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Supporting Al-Qaeda during the anniversary week of 9/11

Published time: September 09, 2013 10:39
AFP Photo / Pool / Chris Pedota

In a twist of irony that has escaped mainstream commentators, during the week of 9/11, the US is considering a course of action that will empower Al-Qaeda, i.e. bombing Syria.

As terror expert Evan Kohlmann put it, “two of the most powerful insurgent factions in Syria are Al-Qaeda factions.” Kohlmann is an authority on the subject, having worked as a consultant in terrorism matters for the DoD, DOJ, FBI, and other law enforcement agencies. 

Regarding the prospective strike on Syria, Steven A. Cook, a senior fellow for Middle Eastern studies at The Council on Foreign Relations, warns that “American and allied cruise missiles would be to the benefit of the Al-Qaeda-linked militants fighting Assad—the same militants whom US drones are attacking regularly in places such as Yemen.” 

According to Bloomberg, speaking off the record with military and intelligence officials within Obama’s own administration, “among the primary concerns expressed were that the main beneficiaries could be groups affiliated with Al-Qaeda.”  

Assad is a secular leader, which is one of the reasons he is hated by Al-Qaeda. Bombing the secular regime he represents makes it easier for fundamentalist challengers like Al-Qaeda to seize power. Such transfer of power, from secular regimes to religious extremists, is not without recent precedent. In Iraq, the US overthrow of secular leader, Saddam Hussein, enabled an Al-Qaeda organization (AQI) to emerge in Iraq in 2003. As the head of UN weapons inspections in Iraq points out, AQI “didn’t exist in the country until after the invasion.” Now the US wants to participate in the Syrian conflict—the very same conflict that’s provided a sanctuary for AQI leaders.
On the topic of Iraq, the US intelligence community expected the invasion of Iraq to increase the likelihood of terror attacks against the US. As a letter from CIA Director George Tenet to the Senate Intelligence Committee chair revealed, it was anticipated that Bush’s invasion of Iraq would lead to “much less constrain[t] in adopting terrorist actions”. The intelligence community was correct; according to a study by research fellows at the NYU School of Law, terror has increased by over 600% following the invasion of Iraq.

Rebel fighters prepare explosive devices to be used during fighting against Syrian government forces on September 7, 2013 in Syria's eastern town of Deir Ezzor (AFP Photo / Ricardo Garcia Vilanavoa)

Now the US intelligence community is anticipating that a strike on Syria would, as previously stated, “be…to the benefit of the Al-Qaeda-linked militants.” We can only hope they’re wrong this time around.
If we had an authentic democracy—rule by the people—an attack wouldn’t happen, because strong majorities oppose intervening in Syria. Polls conducted by Reuters almost daily between May 31st and September 3rd indicate without exception that a strong majority of Americans are opposed to intervening in Syria, even if Syria used chemical weapons. Similarly, a poll conducted by the BBC shows that, in the UK, “71% of people thought Parliament made the right decision” to reject military action against Syria. Two thirds of respondents said they wouldn’t care if Parliament’s decision harmed UK-US relations.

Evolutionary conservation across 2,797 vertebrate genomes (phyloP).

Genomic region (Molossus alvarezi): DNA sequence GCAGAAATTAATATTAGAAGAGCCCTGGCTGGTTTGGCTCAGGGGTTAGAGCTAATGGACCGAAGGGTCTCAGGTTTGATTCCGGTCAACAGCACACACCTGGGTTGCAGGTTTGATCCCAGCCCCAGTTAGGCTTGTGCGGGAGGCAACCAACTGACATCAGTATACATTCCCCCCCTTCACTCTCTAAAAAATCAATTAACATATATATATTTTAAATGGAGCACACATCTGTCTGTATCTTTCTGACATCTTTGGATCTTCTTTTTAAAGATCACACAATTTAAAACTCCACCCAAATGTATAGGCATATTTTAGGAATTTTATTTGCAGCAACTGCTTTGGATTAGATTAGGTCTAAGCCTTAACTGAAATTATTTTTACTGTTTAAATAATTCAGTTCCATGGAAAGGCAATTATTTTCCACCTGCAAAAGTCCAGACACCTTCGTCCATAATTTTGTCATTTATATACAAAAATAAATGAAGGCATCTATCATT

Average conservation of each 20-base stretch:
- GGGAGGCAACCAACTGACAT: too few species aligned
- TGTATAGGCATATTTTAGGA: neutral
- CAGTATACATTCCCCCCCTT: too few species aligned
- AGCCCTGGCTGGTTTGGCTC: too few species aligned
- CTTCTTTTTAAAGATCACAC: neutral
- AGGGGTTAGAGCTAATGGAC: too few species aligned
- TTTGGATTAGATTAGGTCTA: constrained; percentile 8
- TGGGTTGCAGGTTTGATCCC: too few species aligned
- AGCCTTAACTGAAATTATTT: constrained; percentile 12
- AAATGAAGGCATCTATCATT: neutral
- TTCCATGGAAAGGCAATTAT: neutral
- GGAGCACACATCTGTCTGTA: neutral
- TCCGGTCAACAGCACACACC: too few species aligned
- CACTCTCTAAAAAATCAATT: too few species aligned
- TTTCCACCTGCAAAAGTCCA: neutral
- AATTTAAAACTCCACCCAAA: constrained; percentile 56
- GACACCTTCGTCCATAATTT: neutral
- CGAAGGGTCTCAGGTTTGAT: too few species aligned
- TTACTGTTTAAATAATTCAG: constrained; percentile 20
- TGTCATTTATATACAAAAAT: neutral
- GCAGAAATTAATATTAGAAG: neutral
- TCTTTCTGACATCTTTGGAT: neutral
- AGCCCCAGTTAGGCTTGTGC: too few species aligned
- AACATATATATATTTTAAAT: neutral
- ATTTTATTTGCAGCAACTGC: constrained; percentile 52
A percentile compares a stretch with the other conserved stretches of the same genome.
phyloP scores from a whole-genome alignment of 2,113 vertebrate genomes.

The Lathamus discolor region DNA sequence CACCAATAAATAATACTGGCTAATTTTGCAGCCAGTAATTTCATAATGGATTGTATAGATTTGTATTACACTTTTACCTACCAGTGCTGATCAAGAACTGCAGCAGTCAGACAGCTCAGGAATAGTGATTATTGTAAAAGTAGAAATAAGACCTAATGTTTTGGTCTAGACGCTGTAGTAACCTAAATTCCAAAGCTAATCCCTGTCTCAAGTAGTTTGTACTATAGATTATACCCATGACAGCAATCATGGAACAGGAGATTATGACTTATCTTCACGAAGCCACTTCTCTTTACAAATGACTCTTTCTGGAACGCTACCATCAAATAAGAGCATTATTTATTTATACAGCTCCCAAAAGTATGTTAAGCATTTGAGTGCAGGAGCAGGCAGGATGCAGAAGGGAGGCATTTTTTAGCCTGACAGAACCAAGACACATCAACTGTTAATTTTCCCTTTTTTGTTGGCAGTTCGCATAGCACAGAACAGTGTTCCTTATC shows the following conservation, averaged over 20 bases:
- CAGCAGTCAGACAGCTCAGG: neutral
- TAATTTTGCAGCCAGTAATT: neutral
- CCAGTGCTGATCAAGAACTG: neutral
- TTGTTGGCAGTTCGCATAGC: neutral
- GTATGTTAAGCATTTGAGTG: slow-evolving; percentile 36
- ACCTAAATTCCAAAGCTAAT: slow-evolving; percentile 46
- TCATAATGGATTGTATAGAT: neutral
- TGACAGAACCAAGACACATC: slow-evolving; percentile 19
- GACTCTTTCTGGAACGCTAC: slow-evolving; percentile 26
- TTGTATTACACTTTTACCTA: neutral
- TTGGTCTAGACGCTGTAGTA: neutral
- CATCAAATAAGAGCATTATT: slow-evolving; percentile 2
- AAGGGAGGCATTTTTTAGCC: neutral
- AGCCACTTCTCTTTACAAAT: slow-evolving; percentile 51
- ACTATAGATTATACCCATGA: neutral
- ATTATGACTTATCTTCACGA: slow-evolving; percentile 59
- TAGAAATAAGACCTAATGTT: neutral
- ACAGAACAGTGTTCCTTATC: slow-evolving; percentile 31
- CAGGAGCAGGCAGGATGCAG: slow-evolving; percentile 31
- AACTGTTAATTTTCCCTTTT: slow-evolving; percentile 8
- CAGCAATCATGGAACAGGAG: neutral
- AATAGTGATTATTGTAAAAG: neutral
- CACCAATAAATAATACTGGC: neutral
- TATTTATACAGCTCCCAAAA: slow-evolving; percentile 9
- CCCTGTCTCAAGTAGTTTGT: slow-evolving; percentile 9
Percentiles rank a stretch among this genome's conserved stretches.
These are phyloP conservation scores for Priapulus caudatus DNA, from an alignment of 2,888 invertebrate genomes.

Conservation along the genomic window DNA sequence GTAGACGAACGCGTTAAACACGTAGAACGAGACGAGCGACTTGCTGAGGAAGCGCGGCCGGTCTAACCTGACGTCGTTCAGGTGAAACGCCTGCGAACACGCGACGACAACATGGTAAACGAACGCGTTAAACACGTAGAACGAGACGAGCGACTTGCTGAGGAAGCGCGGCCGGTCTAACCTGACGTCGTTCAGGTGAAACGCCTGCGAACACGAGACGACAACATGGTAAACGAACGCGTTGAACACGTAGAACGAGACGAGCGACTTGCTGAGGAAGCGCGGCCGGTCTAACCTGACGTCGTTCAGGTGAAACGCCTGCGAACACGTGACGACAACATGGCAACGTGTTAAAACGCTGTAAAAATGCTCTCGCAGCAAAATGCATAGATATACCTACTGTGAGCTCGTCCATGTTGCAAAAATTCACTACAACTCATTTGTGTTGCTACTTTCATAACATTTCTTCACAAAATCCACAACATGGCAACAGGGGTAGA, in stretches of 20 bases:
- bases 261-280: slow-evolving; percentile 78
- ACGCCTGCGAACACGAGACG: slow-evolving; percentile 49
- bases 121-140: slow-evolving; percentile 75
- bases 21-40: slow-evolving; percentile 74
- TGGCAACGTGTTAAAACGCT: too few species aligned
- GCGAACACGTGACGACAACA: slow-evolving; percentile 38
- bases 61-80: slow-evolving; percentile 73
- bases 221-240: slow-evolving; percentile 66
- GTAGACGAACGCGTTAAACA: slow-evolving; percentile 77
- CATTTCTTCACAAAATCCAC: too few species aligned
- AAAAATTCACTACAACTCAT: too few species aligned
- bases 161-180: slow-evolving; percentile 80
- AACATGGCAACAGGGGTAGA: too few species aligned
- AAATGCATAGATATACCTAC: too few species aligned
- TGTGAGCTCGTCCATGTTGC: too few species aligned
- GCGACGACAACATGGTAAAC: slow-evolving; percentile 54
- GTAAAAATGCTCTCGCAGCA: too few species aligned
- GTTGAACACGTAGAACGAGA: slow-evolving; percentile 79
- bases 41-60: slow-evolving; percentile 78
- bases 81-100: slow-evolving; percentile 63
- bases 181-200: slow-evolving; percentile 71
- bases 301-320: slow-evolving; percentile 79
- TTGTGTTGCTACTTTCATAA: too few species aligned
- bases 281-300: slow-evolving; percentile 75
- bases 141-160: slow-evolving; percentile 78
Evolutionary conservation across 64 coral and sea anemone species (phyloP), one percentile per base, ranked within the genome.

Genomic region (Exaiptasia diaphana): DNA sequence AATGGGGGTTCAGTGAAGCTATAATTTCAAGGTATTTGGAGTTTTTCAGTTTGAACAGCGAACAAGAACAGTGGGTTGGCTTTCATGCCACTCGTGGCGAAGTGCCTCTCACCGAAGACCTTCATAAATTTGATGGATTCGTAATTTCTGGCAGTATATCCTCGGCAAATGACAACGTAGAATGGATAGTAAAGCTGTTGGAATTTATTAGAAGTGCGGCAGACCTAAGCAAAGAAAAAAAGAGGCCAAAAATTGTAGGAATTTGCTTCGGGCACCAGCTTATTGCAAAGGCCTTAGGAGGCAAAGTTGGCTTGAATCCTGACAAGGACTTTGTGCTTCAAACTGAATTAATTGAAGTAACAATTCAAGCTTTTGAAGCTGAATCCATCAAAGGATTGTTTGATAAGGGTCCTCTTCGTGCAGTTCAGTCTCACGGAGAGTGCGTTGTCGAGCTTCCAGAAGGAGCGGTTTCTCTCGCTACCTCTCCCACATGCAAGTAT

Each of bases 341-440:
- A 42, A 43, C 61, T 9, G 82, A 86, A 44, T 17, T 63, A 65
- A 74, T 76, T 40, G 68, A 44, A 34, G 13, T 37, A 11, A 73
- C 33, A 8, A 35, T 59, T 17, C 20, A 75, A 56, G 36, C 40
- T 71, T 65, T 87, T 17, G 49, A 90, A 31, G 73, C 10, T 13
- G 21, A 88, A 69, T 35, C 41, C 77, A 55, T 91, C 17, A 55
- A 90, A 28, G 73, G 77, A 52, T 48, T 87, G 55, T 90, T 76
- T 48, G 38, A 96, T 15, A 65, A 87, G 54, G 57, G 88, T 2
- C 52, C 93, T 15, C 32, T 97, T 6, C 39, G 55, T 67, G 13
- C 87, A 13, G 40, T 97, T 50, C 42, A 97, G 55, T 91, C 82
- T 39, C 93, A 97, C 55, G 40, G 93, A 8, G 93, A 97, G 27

Another poll shows that a stunning 80% of Americans believe that Obama should seek congressional approval for a strike on Syria. The Obama administration has interpreted this rather narrowly, having scheduled a congressional vote, but still insisting that Obama has the right to attack Syria “no matter what Congress does”, as Secretary of State John Kerry bluntly remarked. Obama said the same thing, albeit somewhat more tactfully: “I believe I have the authority to carry out this military action without specific congressional authorization”.

The polls pertaining to the prospective strike on Syria differ significantly from those regarding the US and UK support for the Iraq War. Back in 2003, a series of polls found that a majority of Britons supported the invasion of Iraq; Americans at the time supported the invasions by even larger majorities.

Simply put, there’s less support for a strike on Syria than there was for the invasion of Iraq—and we know how well the Iraq War turned out.

Yet public opinion and the threat of provoking terror attacks are not persuasive to the unfathomable wisdom of the Obama administration. As John Kerry said, a strike on Syria “is of great consequence to…all of us who care about enforcing the international norm with respect to chemical weapons.” Apparently Kerry is more concerned with international norms than international law, since attacking Syria without a UN Security Council resolution would violate the latter. In Obama’s words, the Security Council is “paralyzed”—meaning it won’t do what he tells it to do.

Matthew Waxman, writing for the Council on Foreign Relations, observes that, “despite treaties outlawing chemical weapons use, there is no precedent for using military intervention as a response to violations.”
To be fair to the Obama administration, we should listen to what US leaders have to say about chemical weapons; they’re experts on the matter. In Iraq alone, they used white phosphorous and depleted uranium munitions, which coincided with an explosion of birth defects documented by a recent study published in the Bulletin of Environmental Contamination and Toxicology. According to an Al Jazeera journalist, incidences of congenital malformations in the city of Fallujah surpassed those that followed the atomic bombs dropped on Hiroshima and Nagasaki at the end of World War II.

Ken Klippenstein lives in Madison, WI, USA, where he edits whiterosereader.org. He can be reached via email at kenneth.klippenstein@gmail.com or on Twitter @kenklippenstein